Finale automatically takes care of many of the basic rules of harmony and music notation, such as correct stem direction and vertical alignment of multiple rhythmic values, as well as established rules for positioning of noteheads on chords. In other situations, without careful advance user customization, the program makes what can be described as "a good guess", especially in the area of enharmonic spelling of newly-entered data generated from a MIDI keyboard, while respecting the current key signature: it is smart enough to spell F-sharp rather than G-flat in a D dominant 7th (the dominant or fifth of the dominant) chord in C minor; but for other chords, such as a G major 7 +5 (major seventh chord with an augmented fifth), it may occasionally use G-flat instead of F-sharp. For the majority of western tonal music, Finale chooses the correct spelling for chords of the tonic and dominant keys correctly, but when the music wanders to tonal regions further away from the tonic, Finale tends to make mistakes by treating chords as if they belonged to the tonic key in some way. When using a nonstandard key, experts have recommended that the user "assign a spelling for each pitch in the chromatic scale" using a dialog box available from the Preferences menu.
The lead programmer for Finale version 1.0 in 1988 was Phil Farrand (better known in some circles as an author of Nitpicker's Guides for Star Trek and The X-Files). He wrote the original version software for Coda Music Software, which was later sold to Net4Music and then became MakeMusic. After Finale version 3.7, Finale's marketers made the switch to years as identifiers for each new release, starting with Finale 97.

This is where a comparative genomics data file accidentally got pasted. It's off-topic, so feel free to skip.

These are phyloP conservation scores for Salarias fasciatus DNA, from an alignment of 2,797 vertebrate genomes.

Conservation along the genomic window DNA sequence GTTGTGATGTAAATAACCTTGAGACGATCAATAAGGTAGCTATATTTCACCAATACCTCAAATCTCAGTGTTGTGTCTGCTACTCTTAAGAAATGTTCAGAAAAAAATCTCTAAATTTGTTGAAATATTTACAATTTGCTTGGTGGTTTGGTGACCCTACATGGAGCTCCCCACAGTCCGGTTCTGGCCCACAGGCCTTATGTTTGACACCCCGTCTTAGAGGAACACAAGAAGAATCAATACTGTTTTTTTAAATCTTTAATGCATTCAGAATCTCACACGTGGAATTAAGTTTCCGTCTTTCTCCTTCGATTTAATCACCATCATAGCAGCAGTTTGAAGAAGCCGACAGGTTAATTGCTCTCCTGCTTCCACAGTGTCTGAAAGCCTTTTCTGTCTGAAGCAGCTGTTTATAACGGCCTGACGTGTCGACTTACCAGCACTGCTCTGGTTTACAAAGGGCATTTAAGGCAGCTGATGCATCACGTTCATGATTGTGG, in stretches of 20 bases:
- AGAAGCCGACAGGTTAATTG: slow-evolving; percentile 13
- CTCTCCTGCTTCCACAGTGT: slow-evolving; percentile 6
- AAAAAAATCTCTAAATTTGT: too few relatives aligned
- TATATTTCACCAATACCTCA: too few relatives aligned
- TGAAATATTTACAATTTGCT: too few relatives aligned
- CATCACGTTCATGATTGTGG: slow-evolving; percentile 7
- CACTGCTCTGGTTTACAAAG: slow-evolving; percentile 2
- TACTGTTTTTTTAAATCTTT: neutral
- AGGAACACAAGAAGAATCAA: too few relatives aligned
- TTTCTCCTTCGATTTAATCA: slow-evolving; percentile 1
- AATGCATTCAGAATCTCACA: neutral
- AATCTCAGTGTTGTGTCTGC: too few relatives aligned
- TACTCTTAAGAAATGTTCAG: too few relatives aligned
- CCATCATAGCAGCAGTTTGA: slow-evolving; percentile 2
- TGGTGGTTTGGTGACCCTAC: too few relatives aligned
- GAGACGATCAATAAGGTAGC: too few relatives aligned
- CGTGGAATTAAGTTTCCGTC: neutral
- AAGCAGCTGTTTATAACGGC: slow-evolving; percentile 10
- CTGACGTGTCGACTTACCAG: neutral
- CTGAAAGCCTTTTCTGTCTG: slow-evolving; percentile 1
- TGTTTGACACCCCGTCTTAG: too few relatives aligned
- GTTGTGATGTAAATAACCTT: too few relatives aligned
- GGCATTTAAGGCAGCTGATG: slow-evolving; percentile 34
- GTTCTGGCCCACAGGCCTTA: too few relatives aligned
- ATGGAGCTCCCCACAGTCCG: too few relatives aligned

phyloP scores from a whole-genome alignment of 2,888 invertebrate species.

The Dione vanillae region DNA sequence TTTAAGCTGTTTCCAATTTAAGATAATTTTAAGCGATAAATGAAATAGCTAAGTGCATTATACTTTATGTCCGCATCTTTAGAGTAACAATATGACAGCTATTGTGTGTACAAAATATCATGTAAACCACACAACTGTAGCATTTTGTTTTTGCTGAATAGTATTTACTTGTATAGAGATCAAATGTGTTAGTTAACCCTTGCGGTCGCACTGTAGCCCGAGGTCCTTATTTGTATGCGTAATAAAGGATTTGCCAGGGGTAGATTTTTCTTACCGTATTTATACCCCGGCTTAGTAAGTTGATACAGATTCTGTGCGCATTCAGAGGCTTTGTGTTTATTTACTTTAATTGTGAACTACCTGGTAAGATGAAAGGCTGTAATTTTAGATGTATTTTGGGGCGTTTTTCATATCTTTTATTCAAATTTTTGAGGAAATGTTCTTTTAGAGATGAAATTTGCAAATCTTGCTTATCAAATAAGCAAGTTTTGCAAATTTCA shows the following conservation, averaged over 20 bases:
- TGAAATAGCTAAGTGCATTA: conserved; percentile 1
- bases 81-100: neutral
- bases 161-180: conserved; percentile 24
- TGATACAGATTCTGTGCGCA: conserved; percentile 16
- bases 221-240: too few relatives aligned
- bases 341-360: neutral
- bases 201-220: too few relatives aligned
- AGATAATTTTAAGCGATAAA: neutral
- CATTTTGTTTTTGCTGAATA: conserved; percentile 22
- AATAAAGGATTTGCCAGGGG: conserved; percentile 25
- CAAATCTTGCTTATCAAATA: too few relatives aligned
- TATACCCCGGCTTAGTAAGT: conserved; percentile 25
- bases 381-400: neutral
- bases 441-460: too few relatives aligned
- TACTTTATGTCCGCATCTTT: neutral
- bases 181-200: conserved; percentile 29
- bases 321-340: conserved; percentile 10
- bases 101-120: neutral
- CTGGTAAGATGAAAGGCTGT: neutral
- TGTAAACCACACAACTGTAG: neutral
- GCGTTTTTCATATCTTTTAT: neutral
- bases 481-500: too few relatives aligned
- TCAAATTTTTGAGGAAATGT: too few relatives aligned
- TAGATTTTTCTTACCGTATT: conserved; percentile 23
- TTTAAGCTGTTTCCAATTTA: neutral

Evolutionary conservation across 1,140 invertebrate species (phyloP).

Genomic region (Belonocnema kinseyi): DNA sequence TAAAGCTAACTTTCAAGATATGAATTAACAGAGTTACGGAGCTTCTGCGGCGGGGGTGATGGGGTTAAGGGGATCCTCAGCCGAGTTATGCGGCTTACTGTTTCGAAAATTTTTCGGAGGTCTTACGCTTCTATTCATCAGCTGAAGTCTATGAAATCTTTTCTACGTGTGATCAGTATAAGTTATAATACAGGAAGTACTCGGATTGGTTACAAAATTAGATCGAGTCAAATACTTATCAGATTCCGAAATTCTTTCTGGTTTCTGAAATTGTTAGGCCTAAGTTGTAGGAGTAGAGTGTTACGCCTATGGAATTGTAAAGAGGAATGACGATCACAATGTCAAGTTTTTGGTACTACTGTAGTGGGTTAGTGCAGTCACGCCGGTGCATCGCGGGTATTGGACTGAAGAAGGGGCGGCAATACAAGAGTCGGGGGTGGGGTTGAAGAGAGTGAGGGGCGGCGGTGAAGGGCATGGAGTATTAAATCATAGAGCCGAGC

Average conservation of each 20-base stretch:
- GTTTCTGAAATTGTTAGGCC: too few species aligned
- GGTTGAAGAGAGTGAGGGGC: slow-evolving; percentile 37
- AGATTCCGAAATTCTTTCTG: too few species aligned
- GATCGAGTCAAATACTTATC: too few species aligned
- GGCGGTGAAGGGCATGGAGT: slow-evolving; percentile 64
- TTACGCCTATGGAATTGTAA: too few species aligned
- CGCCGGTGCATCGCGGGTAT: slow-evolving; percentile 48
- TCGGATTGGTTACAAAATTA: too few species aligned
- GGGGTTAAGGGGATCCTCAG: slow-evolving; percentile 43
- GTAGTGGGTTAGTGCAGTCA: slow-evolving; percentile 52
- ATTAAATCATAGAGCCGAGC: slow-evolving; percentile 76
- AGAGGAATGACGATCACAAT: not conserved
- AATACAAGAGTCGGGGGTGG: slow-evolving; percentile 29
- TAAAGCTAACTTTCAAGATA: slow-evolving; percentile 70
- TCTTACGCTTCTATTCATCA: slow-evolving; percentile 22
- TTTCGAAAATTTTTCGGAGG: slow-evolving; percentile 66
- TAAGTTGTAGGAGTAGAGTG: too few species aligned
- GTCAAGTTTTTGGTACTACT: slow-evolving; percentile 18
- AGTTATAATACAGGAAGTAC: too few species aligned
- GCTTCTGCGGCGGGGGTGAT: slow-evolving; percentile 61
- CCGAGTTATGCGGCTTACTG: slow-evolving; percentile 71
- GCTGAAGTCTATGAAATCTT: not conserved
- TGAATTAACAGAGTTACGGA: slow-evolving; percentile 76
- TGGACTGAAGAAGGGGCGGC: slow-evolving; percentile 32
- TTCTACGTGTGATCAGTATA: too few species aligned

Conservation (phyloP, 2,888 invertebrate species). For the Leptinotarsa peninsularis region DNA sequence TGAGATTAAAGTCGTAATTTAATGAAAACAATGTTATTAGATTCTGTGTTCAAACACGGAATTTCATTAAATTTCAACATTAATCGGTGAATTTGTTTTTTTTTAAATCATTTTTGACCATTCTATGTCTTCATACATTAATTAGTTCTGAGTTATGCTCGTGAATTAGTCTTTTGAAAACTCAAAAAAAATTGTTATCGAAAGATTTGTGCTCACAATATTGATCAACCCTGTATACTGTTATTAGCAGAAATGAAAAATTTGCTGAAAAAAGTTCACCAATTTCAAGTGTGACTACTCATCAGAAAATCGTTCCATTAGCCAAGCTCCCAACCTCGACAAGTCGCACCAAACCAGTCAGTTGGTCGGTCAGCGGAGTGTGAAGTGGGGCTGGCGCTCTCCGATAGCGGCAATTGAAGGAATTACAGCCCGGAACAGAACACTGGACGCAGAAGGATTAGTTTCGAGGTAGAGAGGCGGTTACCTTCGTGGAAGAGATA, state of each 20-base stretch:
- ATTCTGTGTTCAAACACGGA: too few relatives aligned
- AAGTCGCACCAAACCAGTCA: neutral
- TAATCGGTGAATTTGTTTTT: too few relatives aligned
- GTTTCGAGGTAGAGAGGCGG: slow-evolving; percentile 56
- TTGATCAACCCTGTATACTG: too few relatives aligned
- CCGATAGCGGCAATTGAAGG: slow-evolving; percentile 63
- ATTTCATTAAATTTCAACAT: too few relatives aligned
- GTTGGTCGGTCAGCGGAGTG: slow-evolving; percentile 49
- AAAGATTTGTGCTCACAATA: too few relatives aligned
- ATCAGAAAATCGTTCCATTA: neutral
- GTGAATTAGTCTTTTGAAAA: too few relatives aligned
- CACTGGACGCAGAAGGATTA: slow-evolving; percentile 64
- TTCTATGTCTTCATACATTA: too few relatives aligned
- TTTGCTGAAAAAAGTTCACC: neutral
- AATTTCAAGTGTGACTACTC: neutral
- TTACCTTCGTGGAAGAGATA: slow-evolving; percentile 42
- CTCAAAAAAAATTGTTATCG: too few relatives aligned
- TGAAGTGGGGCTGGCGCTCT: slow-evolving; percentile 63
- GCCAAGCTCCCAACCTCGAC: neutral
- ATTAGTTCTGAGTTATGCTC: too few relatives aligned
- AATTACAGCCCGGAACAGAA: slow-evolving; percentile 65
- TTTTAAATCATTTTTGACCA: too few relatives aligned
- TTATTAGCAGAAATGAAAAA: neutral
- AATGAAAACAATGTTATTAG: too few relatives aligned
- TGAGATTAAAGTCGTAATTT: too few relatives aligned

Finale 2004, released in early 2004, was the first release to run natively on Macintosh computers running OS X "Panther". This was considered a "late" release by MakeMusic, and full support for the features of OS X was limited at first. More comprehensive support was brought "on-line" through maintenance releases going forward into 2004. Finale 2004 also continued to support PowerPC Macs running OS 9. This release shortened the development cycle for Finale 2005, which was released the following August. While the number of new features in Finale '05 were necessarily limited, this was the first release to have both Windows and Mac versions on the same distribution CD.
The most advertised new feature of Finale 2006 (released in the summer of 2005) included the Garritan Personal Orchestra, an integrated sound library with upgradeable selections from Garritan Personal Orchestra for more lifelike playback than the SmartMusic SoftSynth (which is still included in the program). A limited-functionality music-scanning module, SmartScore Lite, was also included. In addition to Page View and Scroll View, the 2006 release added StudioView, a display mode which is similar to Scroll View with the addition of a sequencer interface. This feature offers an environment for creation, evaluation, and experimentation with different musical ideas in a multi-track environment. In StudioView, an additional staff appears above the notation, called TempoTap, allowing for complete control over rubati, accelerandi, and ritardandi.